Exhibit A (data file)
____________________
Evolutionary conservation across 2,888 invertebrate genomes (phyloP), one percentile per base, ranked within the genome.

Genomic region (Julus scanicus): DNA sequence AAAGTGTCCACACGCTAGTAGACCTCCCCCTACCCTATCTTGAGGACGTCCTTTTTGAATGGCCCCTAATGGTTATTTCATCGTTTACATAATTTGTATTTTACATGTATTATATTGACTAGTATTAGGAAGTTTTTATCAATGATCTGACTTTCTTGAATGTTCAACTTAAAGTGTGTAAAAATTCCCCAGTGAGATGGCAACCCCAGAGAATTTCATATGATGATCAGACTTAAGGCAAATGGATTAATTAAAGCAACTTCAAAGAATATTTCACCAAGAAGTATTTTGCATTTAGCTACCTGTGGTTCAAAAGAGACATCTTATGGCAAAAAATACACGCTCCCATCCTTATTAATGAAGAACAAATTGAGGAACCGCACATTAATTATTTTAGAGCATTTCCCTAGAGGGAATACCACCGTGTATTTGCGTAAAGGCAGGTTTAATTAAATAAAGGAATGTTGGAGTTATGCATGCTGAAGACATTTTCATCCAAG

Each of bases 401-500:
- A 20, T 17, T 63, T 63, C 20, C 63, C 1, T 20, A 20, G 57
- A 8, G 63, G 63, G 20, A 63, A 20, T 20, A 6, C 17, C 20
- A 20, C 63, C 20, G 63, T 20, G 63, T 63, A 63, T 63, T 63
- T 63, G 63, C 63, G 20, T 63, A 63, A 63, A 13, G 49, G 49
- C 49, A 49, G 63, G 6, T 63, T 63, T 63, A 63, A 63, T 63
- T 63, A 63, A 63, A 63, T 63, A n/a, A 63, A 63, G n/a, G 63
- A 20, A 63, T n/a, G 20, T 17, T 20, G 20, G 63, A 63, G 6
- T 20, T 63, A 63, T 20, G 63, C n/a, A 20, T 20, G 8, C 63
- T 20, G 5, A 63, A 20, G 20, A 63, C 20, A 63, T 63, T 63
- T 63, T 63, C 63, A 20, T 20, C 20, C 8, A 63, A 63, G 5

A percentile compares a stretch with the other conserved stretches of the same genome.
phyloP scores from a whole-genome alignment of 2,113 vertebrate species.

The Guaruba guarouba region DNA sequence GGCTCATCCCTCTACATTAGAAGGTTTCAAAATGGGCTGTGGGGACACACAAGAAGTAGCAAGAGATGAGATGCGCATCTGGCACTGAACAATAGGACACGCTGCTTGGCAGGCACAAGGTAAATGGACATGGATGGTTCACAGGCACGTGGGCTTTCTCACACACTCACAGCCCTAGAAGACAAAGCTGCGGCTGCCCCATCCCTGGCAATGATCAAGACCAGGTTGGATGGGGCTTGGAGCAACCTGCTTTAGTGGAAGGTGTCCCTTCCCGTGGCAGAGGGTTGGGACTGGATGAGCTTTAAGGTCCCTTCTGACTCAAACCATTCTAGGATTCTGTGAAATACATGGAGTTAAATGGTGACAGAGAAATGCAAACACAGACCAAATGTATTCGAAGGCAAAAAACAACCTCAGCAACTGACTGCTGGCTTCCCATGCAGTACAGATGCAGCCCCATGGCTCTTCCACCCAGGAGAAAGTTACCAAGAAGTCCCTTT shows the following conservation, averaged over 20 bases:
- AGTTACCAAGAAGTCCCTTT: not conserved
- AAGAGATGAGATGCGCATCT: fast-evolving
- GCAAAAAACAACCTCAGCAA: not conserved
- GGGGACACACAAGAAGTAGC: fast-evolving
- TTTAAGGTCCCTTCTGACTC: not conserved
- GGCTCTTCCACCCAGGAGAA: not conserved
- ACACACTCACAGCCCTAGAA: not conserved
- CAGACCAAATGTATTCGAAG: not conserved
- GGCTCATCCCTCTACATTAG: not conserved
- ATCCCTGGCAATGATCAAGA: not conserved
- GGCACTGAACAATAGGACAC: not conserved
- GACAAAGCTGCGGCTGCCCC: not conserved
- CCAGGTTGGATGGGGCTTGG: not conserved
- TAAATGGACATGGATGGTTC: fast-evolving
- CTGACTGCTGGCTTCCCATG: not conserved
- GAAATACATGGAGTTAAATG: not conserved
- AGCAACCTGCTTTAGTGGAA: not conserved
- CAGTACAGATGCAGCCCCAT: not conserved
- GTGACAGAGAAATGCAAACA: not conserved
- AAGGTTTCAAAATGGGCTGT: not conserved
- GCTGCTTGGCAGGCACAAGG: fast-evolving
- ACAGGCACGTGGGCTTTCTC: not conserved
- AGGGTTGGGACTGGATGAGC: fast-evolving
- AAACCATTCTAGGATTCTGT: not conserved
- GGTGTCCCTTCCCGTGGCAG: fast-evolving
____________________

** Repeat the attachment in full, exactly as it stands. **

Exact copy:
Evolutionary conservation across 2,888 invertebrate genomes (phyloP), one percentile per base, ranked within the genome.

Genomic region (Julus scanicus): DNA sequence AAAGTGTCCACACGCTAGTAGACCTCCCCCTACCCTATCTTGAGGACGTCCTTTTTGAATGGCCCCTAATGGTTATTTCATCGTTTACATAATTTGTATTTTACATGTATTATATTGACTAGTATTAGGAAGTTTTTATCAATGATCTGACTTTCTTGAATGTTCAACTTAAAGTGTGTAAAAATTCCCCAGTGAGATGGCAACCCCAGAGAATTTCATATGATGATCAGACTTAAGGCAAATGGATTAATTAAAGCAACTTCAAAGAATATTTCACCAAGAAGTATTTTGCATTTAGCTACCTGTGGTTCAAAAGAGACATCTTATGGCAAAAAATACACGCTCCCATCCTTATTAATGAAGAACAAATTGAGGAACCGCACATTAATTATTTTAGAGCATTTCCCTAGAGGGAATACCACCGTGTATTTGCGTAAAGGCAGGTTTAATTAAATAAAGGAATGTTGGAGTTATGCATGCTGAAGACATTTTCATCCAAG

Each of bases 401-500:
- A 20, T 17, T 63, T 63, C 20, C 63, C 1, T 20, A 20, G 57
- A 8, G 63, G 63, G 20, A 63, A 20, T 20, A 6, C 17, C 20
- A 20, C 63, C 20, G 63, T 20, G 63, T 63, A 63, T 63, T 63
- T 63, G 63, C 63, G 20, T 63, A 63, A 63, A 13, G 49, G 49
- C 49, A 49, G 63, G 6, T 63, T 63, T 63, A 63, A 63, T 63
- T 63, A 63, A 63, A 63, T 63, A n/a, A 63, A 63, G n/a, G 63
- A 20, A 63, T n/a, G 20, T 17, T 20, G 20, G 63, A 63, G 6
- T 20, T 63, A 63, T 20, G 63, C n/a, A 20, T 20, G 8, C 63
- T 20, G 5, A 63, A 20, G 20, A 63, C 20, A 63, T 63, T 63
- T 63, T 63, C 63, A 20, T 20, C 20, C 8, A 63, A 63, G 5

A percentile compares a stretch with the other conserved stretches of the same genome.
phyloP scores from a whole-genome alignment of 2,113 vertebrate species.

The Guaruba guarouba region DNA sequence GGCTCATCCCTCTACATTAGAAGGTTTCAAAATGGGCTGTGGGGACACACAAGAAGTAGCAAGAGATGAGATGCGCATCTGGCACTGAACAATAGGACACGCTGCTTGGCAGGCACAAGGTAAATGGACATGGATGGTTCACAGGCACGTGGGCTTTCTCACACACTCACAGCCCTAGAAGACAAAGCTGCGGCTGCCCCATCCCTGGCAATGATCAAGACCAGGTTGGATGGGGCTTGGAGCAACCTGCTTTAGTGGAAGGTGTCCCTTCCCGTGGCAGAGGGTTGGGACTGGATGAGCTTTAAGGTCCCTTCTGACTCAAACCATTCTAGGATTCTGTGAAATACATGGAGTTAAATGGTGACAGAGAAATGCAAACACAGACCAAATGTATTCGAAGGCAAAAAACAACCTCAGCAACTGACTGCTGGCTTCCCATGCAGTACAGATGCAGCCCCATGGCTCTTCCACCCAGGAGAAAGTTACCAAGAAGTCCCTTT shows the following conservation, averaged over 20 bases:
- AGTTACCAAGAAGTCCCTTT: not conserved
- AAGAGATGAGATGCGCATCT: fast-evolving
- GCAAAAAACAACCTCAGCAA: not conserved
- GGGGACACACAAGAAGTAGC: fast-evolving
- TTTAAGGTCCCTTCTGACTC: not conserved
- GGCTCTTCCACCCAGGAGAA: not conserved
- ACACACTCACAGCCCTAGAA: not conserved
- CAGACCAAATGTATTCGAAG: not conserved
- GGCTCATCCCTCTACATTAG: not conserved
- ATCCCTGGCAATGATCAAGA: not conserved
- GGCACTGAACAATAGGACAC: not conserved
- GACAAAGCTGCGGCTGCCCC: not conserved
- CCAGGTTGGATGGGGCTTGG: not conserved
- TAAATGGACATGGATGGTTC: fast-evolving
- CTGACTGCTGGCTTCCCATG: not conserved
- GAAATACATGGAGTTAAATG: not conserved
- AGCAACCTGCTTTAGTGGAA: not conserved
- CAGTACAGATGCAGCCCCAT: not conserved
- GTGACAGAGAAATGCAAACA: not conserved
- AAGGTTTCAAAATGGGCTGT: not conserved
- GCTGCTTGGCAGGCACAAGG: fast-evolving
- ACAGGCACGTGGGCTTTCTC: not conserved
- AGGGTTGGGACTGGATGAGC: fast-evolving
- AAACCATTCTAGGATTCTGT: not conserved
- GGTGTCCCTTCCCGTGGCAG: fast-evolving